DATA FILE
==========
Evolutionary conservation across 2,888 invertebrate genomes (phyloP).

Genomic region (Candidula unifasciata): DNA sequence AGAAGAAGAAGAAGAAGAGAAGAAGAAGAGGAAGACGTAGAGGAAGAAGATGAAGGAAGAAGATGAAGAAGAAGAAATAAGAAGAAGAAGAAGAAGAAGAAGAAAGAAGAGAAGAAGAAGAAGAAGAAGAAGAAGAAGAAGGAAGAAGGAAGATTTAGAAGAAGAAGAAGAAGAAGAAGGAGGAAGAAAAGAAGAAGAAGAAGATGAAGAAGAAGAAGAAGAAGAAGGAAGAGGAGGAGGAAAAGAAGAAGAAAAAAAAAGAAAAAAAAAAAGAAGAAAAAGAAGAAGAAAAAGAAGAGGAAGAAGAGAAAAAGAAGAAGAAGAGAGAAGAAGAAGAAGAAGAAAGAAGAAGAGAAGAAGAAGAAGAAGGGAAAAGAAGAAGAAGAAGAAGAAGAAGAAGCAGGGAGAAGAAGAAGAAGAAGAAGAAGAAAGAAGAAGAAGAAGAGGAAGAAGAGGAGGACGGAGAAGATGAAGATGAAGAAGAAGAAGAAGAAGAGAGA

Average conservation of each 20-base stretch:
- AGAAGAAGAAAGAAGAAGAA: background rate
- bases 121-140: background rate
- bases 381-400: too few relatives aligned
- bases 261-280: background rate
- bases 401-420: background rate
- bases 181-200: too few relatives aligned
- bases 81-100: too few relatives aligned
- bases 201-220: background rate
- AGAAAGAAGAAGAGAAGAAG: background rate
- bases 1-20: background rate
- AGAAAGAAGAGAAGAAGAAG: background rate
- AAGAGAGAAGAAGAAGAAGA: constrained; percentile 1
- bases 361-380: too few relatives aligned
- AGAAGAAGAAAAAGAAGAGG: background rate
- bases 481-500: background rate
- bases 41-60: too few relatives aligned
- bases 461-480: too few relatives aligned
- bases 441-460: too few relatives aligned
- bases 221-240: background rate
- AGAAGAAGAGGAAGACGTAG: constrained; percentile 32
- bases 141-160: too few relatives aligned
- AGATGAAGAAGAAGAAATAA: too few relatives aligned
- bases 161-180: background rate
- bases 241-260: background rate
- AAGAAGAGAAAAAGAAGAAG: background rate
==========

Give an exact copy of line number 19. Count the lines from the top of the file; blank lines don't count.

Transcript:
- bases 41-60: too few relatives aligned